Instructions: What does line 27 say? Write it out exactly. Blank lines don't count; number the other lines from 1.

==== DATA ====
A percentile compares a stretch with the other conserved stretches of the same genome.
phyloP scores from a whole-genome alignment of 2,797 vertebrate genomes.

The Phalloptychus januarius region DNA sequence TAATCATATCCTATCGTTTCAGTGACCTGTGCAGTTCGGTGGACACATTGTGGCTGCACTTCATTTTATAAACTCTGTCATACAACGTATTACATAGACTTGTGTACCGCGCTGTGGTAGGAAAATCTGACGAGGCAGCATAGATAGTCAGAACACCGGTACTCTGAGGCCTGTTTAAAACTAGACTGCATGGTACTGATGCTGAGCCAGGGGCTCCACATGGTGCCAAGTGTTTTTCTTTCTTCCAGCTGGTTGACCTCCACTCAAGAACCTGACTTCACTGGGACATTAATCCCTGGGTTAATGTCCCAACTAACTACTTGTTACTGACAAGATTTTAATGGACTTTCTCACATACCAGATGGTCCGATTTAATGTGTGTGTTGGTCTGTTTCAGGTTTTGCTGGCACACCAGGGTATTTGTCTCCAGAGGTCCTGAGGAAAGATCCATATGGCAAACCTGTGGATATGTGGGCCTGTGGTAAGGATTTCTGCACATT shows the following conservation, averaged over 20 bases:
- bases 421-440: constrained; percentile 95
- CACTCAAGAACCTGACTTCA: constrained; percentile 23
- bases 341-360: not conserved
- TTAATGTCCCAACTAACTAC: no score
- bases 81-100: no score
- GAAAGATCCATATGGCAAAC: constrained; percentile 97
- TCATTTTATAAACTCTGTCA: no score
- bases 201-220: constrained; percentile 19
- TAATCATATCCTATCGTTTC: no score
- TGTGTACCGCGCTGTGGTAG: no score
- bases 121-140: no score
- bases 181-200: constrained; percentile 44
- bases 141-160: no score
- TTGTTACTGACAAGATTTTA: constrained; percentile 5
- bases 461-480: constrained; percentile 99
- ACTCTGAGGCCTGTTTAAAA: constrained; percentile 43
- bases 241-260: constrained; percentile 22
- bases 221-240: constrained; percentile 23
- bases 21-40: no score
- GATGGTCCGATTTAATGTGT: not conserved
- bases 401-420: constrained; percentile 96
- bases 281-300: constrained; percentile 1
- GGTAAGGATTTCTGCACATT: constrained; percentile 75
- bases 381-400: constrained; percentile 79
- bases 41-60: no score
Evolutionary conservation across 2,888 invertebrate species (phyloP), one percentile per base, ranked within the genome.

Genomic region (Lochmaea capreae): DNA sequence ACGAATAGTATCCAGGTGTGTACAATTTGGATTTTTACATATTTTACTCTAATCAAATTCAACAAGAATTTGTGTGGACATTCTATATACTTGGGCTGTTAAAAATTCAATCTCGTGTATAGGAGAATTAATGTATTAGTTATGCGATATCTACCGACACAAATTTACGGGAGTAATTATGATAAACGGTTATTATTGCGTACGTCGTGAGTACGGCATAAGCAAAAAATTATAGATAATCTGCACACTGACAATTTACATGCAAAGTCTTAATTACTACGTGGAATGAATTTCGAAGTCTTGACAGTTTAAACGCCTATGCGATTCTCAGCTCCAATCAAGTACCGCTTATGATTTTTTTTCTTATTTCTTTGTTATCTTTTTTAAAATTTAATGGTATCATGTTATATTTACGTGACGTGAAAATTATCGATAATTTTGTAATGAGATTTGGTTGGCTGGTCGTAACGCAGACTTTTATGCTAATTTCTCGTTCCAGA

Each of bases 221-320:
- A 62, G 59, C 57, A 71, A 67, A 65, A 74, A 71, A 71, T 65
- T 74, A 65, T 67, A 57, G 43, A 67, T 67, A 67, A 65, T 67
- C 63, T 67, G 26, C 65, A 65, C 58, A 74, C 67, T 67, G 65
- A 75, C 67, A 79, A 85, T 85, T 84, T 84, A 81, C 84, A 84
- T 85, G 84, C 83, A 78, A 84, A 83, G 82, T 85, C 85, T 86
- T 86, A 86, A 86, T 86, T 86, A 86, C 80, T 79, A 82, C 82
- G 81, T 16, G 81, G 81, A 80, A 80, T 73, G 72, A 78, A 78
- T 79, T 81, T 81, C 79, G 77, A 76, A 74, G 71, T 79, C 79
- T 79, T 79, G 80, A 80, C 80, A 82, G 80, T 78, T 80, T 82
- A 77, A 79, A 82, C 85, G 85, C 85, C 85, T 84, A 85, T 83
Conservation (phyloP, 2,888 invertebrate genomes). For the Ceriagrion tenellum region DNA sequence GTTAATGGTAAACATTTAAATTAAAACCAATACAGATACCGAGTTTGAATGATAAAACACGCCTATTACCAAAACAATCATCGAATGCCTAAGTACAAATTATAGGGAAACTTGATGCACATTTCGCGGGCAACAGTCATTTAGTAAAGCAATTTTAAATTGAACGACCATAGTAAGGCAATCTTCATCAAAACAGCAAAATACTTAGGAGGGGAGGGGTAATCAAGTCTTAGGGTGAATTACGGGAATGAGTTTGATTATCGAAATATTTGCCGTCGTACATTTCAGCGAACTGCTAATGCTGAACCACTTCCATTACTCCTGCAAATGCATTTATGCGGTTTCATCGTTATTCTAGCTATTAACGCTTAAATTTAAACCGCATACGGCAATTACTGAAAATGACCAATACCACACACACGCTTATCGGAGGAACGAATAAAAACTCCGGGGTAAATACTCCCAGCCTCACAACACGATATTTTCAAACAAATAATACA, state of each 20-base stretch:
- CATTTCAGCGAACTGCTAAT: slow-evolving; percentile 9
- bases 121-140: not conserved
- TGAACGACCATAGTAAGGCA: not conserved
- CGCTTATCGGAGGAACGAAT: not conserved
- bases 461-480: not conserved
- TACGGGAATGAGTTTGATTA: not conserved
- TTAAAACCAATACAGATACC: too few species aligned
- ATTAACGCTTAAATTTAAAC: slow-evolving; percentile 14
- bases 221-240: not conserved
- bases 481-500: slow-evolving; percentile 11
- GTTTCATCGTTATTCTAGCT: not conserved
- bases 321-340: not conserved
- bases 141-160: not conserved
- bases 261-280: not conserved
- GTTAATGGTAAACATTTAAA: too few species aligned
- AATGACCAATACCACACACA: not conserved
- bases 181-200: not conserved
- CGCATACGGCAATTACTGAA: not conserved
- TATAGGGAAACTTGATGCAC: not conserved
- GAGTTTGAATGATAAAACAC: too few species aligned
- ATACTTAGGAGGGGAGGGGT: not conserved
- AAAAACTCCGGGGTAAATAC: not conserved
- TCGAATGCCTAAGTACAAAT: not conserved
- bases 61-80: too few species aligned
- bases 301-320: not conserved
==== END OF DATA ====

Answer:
- bases 381-400: constrained; percentile 79